Last week I visited beautiful Burlington, Vermont to attend the DOE’s Better Buildings conference – The Business of Energy Efficiency. Fall foliage was at peak color, signaling the change of seasons. Likewise, the conference itself was a signal of change.
The entire meeting focused on shifting from a $500 million+ grant program to create energy efficiency programs, to a business incubator to launch these grant-funded initiatives into viable stand-alone businesses in their markets. The 40+ grantees were heads down thinking about business models, revenue streams and business viability. All a great sign that the Better Buildings program is being managed as it was intended: as a lab to create 40 different flavors of energy efficiency programs, with the goal of turning the winners into viable businesses.
Using lots of old-fashioned and fun, gadgety feedback methods, the conference team captured where the grantee programs are today, where they need to go tomorrow, and started to carve out resources to make the transition. The most interesting feedback to me is that real estate is currently a lower-priority partner. But looking ahead a few months, the real estate community rockets to first place, with over 40% of grantees wanting to forge real estate partnerships. I had the chance to work one-on-one with several programs that are already committed on getting things right and working on a plan to move ahead together.
Promising, but daunting. After all, real estate is local. So where do you start when there are over 40 different grant programs and 1,000’s of individual, distinct and diverse real estate markets around the country? How do you get real estate agents, lenders, appraisers and underwriters involved 18 months into design and launch when programs are already well on their way?
I’ll have specific thoughts in upcoming posts. But my initial advice to grantees is to understand more than your mission and vision, and revenue streams. You also need to think and describe clearly your core competency. When the grant funding is gone, what is the contribution you will make in your market? What is it you will do better than anyone else?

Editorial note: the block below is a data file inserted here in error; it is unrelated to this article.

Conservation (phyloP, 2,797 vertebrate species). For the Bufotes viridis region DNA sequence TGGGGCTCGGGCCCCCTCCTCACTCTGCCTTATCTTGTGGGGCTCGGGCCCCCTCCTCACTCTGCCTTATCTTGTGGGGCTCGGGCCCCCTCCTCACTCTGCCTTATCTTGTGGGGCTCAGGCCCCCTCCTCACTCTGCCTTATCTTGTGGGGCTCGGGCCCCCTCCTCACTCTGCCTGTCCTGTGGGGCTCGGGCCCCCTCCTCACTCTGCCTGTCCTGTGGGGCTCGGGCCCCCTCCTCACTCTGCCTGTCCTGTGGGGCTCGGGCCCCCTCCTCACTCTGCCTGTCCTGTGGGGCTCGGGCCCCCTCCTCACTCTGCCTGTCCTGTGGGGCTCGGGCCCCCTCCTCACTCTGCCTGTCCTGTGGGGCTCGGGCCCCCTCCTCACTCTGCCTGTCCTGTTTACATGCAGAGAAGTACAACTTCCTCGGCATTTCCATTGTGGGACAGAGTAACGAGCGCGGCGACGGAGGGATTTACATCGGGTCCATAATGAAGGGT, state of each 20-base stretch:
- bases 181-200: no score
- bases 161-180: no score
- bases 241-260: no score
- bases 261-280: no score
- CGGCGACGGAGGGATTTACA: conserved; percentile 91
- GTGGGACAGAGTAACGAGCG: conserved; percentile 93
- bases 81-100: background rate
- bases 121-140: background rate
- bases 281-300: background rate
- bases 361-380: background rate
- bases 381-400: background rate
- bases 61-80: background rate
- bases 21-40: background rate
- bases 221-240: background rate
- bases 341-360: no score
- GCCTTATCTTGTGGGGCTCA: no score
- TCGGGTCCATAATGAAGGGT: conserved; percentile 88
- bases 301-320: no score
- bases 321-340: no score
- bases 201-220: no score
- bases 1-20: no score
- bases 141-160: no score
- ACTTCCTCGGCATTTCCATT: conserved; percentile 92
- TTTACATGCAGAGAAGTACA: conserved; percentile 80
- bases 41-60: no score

If you can’t describe the answer to that question, simply put, real estate will not be able to partner with you.
So think about your core competency. Is it generating leads? Achieving 15% and higher performance savings? Financing energy upgrades? Something else? Know it, build an infrastructure for it, and sell it.
For the programs that can define that, real estate will be a strong partner.
Some Core Competency examples:
- Lead Generation – Your brand will be your most important asset. Make sure that the real estate community understands that brand, so that the community is including that brand on listing sheets, and leveraging contractor upgrades during the pre-listing/staging phase.
- Achieving Performance Savings – This is about brand too, but a certificate of savings achieved becomes your greatest asset. Whatever the tchotchke has to be, get it out there. A sticker, a plaque and in all cases some sort of paper that says what was done, by whom and the QA steps included. If you don’t think it’s a big deal when you walk out on wrap-up day I can guarantee my client is not going to tell me about it when they resell that home, and they’re certainly not going to mention it when the appraiser comes through. Your local MLS will be more likely to commit to a searchable field for your upgrades if you backup the results with a verified certificate. Your value and follow-on demand is linked to whatever device you use to tell the market, “We were here, we did the job and we’ve got the results recorded so you can brag about it!”
- Financing Energy Upgrades – Your loan products will be the key asset, and it’s critical that real estate agents and lenders know what they are and how they fill a gap from other loan products in the market. It’s also important for partners to understand different options from buying to refinancing to renovating to fixing a major repair.